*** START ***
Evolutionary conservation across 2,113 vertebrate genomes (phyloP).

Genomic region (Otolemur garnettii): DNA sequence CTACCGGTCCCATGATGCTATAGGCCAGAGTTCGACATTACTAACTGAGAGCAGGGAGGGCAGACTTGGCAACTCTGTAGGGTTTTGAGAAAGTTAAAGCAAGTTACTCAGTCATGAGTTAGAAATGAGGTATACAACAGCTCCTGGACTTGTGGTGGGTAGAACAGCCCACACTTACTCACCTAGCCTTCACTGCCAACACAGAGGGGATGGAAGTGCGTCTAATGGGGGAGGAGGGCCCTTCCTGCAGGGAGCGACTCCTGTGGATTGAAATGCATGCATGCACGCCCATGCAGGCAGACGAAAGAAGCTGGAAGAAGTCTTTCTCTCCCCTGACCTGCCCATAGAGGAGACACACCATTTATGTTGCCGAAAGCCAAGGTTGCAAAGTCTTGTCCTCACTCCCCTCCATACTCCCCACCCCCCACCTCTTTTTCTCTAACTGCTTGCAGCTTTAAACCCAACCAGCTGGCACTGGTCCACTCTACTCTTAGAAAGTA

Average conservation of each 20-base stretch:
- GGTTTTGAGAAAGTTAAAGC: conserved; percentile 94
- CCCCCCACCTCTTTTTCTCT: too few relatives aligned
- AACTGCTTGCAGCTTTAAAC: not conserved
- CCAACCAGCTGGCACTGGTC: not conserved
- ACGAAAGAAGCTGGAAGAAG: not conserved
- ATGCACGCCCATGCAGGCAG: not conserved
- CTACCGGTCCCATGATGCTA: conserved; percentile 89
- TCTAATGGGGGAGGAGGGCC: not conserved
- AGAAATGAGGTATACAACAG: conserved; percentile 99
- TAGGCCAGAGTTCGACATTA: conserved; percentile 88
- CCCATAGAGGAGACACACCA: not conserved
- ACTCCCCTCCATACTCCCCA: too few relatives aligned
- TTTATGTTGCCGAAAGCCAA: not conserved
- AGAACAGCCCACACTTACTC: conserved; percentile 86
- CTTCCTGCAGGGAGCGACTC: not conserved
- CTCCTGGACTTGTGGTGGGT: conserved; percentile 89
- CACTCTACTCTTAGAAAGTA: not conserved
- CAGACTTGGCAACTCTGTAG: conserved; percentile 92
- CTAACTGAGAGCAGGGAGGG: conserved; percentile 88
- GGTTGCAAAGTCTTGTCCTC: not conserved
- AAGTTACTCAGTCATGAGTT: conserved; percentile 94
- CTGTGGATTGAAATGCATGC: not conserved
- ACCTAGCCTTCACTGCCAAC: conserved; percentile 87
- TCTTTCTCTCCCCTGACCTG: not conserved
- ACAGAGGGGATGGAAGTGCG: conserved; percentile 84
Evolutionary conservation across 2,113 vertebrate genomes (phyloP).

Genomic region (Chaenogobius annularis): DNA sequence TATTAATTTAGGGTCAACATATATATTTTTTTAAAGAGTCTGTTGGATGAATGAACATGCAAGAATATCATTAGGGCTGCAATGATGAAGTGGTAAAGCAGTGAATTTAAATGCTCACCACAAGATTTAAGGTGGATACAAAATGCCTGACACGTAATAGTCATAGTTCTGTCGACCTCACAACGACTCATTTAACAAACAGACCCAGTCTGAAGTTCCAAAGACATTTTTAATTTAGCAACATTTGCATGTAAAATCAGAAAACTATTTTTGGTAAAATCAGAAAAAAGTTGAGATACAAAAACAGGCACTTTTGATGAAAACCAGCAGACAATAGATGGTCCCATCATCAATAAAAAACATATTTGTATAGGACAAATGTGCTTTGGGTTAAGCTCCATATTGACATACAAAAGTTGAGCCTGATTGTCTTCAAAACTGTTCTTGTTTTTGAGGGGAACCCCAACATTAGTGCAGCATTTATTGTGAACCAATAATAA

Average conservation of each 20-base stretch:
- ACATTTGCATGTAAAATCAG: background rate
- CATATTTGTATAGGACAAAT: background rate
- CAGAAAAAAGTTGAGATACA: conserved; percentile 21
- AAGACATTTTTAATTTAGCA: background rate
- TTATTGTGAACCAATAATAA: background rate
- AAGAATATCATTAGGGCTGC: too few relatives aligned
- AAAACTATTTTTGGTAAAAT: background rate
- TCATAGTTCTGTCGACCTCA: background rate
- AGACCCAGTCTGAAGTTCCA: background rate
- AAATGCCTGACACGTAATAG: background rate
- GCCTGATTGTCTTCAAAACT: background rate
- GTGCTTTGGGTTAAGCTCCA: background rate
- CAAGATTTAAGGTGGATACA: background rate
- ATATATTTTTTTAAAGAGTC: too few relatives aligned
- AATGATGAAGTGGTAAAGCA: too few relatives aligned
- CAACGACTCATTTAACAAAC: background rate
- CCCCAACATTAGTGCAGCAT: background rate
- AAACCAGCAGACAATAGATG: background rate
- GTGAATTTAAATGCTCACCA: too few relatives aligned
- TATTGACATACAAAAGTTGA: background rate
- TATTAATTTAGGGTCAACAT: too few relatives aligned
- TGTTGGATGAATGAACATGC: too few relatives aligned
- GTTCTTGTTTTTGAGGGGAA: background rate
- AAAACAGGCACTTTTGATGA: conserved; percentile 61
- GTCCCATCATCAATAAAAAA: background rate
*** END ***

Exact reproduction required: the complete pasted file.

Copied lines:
Evolutionary conservation across 2,113 vertebrate genomes (phyloP).

Genomic region (Otolemur garnettii): DNA sequence CTACCGGTCCCATGATGCTATAGGCCAGAGTTCGACATTACTAACTGAGAGCAGGGAGGGCAGACTTGGCAACTCTGTAGGGTTTTGAGAAAGTTAAAGCAAGTTACTCAGTCATGAGTTAGAAATGAGGTATACAACAGCTCCTGGACTTGTGGTGGGTAGAACAGCCCACACTTACTCACCTAGCCTTCACTGCCAACACAGAGGGGATGGAAGTGCGTCTAATGGGGGAGGAGGGCCCTTCCTGCAGGGAGCGACTCCTGTGGATTGAAATGCATGCATGCACGCCCATGCAGGCAGACGAAAGAAGCTGGAAGAAGTCTTTCTCTCCCCTGACCTGCCCATAGAGGAGACACACCATTTATGTTGCCGAAAGCCAAGGTTGCAAAGTCTTGTCCTCACTCCCCTCCATACTCCCCACCCCCCACCTCTTTTTCTCTAACTGCTTGCAGCTTTAAACCCAACCAGCTGGCACTGGTCCACTCTACTCTTAGAAAGTA

Average conservation of each 20-base stretch:
- GGTTTTGAGAAAGTTAAAGC: conserved; percentile 94
- CCCCCCACCTCTTTTTCTCT: too few relatives aligned
- AACTGCTTGCAGCTTTAAAC: not conserved
- CCAACCAGCTGGCACTGGTC: not conserved
- ACGAAAGAAGCTGGAAGAAG: not conserved
- ATGCACGCCCATGCAGGCAG: not conserved
- CTACCGGTCCCATGATGCTA: conserved; percentile 89
- TCTAATGGGGGAGGAGGGCC: not conserved
- AGAAATGAGGTATACAACAG: conserved; percentile 99
- TAGGCCAGAGTTCGACATTA: conserved; percentile 88
- CCCATAGAGGAGACACACCA: not conserved
- ACTCCCCTCCATACTCCCCA: too few relatives aligned
- TTTATGTTGCCGAAAGCCAA: not conserved
- AGAACAGCCCACACTTACTC: conserved; percentile 86
- CTTCCTGCAGGGAGCGACTC: not conserved
- CTCCTGGACTTGTGGTGGGT: conserved; percentile 89
- CACTCTACTCTTAGAAAGTA: not conserved
- CAGACTTGGCAACTCTGTAG: conserved; percentile 92
- CTAACTGAGAGCAGGGAGGG: conserved; percentile 88
- GGTTGCAAAGTCTTGTCCTC: not conserved
- AAGTTACTCAGTCATGAGTT: conserved; percentile 94
- CTGTGGATTGAAATGCATGC: not conserved
- ACCTAGCCTTCACTGCCAAC: conserved; percentile 87
- TCTTTCTCTCCCCTGACCTG: not conserved
- ACAGAGGGGATGGAAGTGCG: conserved; percentile 84
Evolutionary conservation across 2,113 vertebrate genomes (phyloP).

Genomic region (Chaenogobius annularis): DNA sequence TATTAATTTAGGGTCAACATATATATTTTTTTAAAGAGTCTGTTGGATGAATGAACATGCAAGAATATCATTAGGGCTGCAATGATGAAGTGGTAAAGCAGTGAATTTAAATGCTCACCACAAGATTTAAGGTGGATACAAAATGCCTGACACGTAATAGTCATAGTTCTGTCGACCTCACAACGACTCATTTAACAAACAGACCCAGTCTGAAGTTCCAAAGACATTTTTAATTTAGCAACATTTGCATGTAAAATCAGAAAACTATTTTTGGTAAAATCAGAAAAAAGTTGAGATACAAAAACAGGCACTTTTGATGAAAACCAGCAGACAATAGATGGTCCCATCATCAATAAAAAACATATTTGTATAGGACAAATGTGCTTTGGGTTAAGCTCCATATTGACATACAAAAGTTGAGCCTGATTGTCTTCAAAACTGTTCTTGTTTTTGAGGGGAACCCCAACATTAGTGCAGCATTTATTGTGAACCAATAATAA

Average conservation of each 20-base stretch:
- ACATTTGCATGTAAAATCAG: background rate
- CATATTTGTATAGGACAAAT: background rate
- CAGAAAAAAGTTGAGATACA: conserved; percentile 21
- AAGACATTTTTAATTTAGCA: background rate
- TTATTGTGAACCAATAATAA: background rate
- AAGAATATCATTAGGGCTGC: too few relatives aligned
- AAAACTATTTTTGGTAAAAT: background rate
- TCATAGTTCTGTCGACCTCA: background rate
- AGACCCAGTCTGAAGTTCCA: background rate
- AAATGCCTGACACGTAATAG: background rate
- GCCTGATTGTCTTCAAAACT: background rate
- GTGCTTTGGGTTAAGCTCCA: background rate
- CAAGATTTAAGGTGGATACA: background rate
- ATATATTTTTTTAAAGAGTC: too few relatives aligned
- AATGATGAAGTGGTAAAGCA: too few relatives aligned
- CAACGACTCATTTAACAAAC: background rate
- CCCCAACATTAGTGCAGCAT: background rate
- AAACCAGCAGACAATAGATG: background rate
- GTGAATTTAAATGCTCACCA: too few relatives aligned
- TATTGACATACAAAAGTTGA: background rate
- TATTAATTTAGGGTCAACAT: too few relatives aligned
- TGTTGGATGAATGAACATGC: too few relatives aligned
- GTTCTTGTTTTTGAGGGGAA: background rate
- AAAACAGGCACTTTTGATGA: conserved; percentile 61
- GTCCCATCATCAATAAAAAA: background rate